silicate cement


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sil·i·cate ce·ment

a dental filling material prepared by mixing a modified phosphoric acid solution with a powdered silica alumina fluoride glass.

silicate cement

[sil′i·kāt]
Etymology: L, silex, flint + caementum, rough stone
a dental cement that is translucent and porcelainlike when set; formerly used for esthetic temporary and semipermanent restorations of anterior teeth.

sil·i·cate ce·ment

(sili-kăt sĕ-ment)
Dental filling material prepared by mixing a modified phosphoric acid solution with a powdered silica alumina fluoride glass.

sil·i·cate ce·ment

(sili-kăt sĕ-ment)
Fixative used for anterior restorations; largely superseded in use by composite resins and glass ionomer cements.
References in periodicals archive ?
THE CURRENT STATE OF CALCIUM SILICATE CEMENTS IN RESTORATIVE DENTISTRY: A REVIEW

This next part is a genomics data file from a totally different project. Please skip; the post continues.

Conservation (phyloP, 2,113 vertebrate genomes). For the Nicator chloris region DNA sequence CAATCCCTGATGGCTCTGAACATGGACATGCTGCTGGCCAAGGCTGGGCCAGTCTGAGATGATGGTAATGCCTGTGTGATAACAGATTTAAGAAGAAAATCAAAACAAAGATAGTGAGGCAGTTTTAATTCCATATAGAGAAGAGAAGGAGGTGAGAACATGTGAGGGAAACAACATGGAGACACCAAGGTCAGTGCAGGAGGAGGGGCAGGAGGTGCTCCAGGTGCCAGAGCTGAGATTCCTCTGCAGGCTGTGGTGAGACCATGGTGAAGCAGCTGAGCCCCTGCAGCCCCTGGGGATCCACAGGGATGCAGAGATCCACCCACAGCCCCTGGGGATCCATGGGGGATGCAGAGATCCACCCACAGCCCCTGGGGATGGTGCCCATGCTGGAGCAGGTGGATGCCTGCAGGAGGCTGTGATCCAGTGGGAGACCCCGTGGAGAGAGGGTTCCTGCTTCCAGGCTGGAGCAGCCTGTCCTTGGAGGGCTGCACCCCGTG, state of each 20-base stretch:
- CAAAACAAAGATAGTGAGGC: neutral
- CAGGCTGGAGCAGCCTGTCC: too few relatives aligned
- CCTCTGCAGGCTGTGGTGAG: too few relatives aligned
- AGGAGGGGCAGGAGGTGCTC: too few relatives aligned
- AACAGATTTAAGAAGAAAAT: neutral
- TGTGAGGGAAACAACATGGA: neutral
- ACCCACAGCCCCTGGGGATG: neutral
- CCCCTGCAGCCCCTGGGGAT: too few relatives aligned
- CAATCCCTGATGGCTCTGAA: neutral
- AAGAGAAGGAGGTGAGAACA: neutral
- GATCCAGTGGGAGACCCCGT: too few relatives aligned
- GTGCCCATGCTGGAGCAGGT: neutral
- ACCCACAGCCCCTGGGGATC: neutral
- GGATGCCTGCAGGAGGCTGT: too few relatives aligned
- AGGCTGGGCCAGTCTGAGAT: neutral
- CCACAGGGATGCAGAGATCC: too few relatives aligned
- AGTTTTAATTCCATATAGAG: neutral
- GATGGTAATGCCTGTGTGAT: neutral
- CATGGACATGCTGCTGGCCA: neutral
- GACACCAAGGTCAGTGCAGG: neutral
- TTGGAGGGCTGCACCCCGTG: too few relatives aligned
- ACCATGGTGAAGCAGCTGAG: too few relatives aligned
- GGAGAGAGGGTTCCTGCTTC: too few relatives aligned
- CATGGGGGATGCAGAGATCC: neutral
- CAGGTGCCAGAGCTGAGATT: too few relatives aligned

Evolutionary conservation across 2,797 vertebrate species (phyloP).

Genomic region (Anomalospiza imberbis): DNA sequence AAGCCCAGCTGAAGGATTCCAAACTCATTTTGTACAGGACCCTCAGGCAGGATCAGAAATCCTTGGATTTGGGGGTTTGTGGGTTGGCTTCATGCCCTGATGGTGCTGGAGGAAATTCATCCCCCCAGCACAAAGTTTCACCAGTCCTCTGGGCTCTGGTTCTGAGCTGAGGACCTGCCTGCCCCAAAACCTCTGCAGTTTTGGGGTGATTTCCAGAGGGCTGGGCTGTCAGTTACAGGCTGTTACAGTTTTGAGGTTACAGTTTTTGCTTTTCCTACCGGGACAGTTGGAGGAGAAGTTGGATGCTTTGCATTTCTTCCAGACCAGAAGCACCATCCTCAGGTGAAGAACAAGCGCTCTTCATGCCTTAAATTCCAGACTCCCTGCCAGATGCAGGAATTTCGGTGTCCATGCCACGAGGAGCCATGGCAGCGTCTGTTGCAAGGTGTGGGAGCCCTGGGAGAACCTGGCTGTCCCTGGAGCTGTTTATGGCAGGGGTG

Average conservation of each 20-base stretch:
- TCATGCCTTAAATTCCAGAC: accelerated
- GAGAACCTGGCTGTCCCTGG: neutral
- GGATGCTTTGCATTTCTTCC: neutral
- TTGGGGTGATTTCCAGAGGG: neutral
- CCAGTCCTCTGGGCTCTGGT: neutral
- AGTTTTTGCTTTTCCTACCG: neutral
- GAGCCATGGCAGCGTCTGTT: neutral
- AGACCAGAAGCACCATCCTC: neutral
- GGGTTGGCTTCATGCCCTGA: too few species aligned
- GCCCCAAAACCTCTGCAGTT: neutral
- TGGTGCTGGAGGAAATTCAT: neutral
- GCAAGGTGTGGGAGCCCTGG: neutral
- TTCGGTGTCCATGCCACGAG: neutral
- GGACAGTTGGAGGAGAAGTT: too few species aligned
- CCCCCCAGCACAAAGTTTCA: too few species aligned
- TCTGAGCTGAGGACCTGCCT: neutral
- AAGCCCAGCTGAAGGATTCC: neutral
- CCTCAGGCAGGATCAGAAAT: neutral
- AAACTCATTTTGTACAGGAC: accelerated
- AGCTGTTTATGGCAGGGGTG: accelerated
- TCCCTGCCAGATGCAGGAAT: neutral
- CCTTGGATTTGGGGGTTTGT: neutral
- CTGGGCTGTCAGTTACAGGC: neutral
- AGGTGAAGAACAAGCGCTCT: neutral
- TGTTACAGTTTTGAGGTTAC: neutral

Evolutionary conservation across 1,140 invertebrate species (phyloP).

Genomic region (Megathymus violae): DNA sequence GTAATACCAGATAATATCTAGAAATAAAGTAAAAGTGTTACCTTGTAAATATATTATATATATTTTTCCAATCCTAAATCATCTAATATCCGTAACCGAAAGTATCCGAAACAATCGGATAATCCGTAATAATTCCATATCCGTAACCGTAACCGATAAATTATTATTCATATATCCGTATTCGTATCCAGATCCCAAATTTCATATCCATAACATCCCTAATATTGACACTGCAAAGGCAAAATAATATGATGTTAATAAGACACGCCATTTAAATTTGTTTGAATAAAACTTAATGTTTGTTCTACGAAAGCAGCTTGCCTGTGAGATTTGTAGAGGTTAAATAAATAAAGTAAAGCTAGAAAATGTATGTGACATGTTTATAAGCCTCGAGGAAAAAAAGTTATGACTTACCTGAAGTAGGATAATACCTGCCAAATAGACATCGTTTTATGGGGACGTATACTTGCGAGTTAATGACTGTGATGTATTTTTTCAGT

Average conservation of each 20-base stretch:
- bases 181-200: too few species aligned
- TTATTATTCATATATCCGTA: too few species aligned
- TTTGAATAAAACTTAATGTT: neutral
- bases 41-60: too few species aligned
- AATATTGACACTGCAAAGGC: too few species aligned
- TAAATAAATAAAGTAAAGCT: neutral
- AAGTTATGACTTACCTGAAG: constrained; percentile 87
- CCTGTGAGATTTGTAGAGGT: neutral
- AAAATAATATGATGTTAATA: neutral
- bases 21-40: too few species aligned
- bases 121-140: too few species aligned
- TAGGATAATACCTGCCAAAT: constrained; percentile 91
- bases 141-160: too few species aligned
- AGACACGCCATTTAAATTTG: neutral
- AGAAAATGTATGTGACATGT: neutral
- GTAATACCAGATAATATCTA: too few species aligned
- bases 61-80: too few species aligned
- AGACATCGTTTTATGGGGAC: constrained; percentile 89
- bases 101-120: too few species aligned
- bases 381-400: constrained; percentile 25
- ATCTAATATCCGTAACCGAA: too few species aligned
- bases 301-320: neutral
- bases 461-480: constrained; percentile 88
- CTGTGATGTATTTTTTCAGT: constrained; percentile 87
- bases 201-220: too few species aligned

Calcium silicate cements are gradually making their way through the various materials used in restorative dentistry.
Controversially, the increase of BO decreased the [DELTA]E of the calcium silicate cement.
The invention of the glass ionomer cement resulted from previous fundamental studies on dental silicate cements and studies where the phosphoric acid in dental silicate cements was replaced by organic chelating acids.
The calcium silicate cements, initially proposed as materials for retrograde obturation, have become the materials of choice for all kinds of dentine defects, including communication pathways between the root canal system and the periodontal ligament [1].